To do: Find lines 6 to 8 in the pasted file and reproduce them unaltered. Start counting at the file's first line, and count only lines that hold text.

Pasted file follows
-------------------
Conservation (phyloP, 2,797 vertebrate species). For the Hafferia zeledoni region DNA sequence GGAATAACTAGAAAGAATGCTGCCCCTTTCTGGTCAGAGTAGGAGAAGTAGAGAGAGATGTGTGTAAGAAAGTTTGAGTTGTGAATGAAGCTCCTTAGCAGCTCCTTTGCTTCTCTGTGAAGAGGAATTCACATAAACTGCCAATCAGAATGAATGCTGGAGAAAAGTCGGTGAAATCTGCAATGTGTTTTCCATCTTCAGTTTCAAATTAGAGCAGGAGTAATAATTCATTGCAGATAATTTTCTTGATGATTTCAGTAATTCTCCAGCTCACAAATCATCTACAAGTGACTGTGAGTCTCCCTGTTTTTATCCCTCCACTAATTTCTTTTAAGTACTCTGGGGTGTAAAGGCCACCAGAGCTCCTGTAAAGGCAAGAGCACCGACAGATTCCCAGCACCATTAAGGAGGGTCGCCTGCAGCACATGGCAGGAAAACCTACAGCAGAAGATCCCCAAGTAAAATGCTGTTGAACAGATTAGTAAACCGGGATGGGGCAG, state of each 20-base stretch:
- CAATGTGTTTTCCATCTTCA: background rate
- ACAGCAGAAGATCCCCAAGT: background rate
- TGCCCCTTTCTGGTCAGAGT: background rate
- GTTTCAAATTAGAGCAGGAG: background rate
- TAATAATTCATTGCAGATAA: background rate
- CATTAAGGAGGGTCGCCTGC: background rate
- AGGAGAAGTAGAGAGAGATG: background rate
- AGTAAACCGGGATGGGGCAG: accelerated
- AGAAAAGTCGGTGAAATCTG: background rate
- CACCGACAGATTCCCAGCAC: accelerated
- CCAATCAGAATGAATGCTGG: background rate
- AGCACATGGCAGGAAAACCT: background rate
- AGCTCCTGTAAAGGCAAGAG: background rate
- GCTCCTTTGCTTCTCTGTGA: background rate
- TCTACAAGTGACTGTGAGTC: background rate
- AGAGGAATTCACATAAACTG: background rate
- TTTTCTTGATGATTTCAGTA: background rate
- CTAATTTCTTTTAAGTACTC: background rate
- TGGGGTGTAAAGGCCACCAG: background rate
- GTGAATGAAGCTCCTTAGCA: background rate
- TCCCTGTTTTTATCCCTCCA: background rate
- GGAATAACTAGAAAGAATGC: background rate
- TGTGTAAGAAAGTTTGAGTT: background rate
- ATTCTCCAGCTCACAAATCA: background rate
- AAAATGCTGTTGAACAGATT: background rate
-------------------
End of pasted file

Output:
- TAATAATTCATTGCAGATAA: background rate
- CATTAAGGAGGGTCGCCTGC: background rate
- AGGAGAAGTAGAGAGAGATG: background rate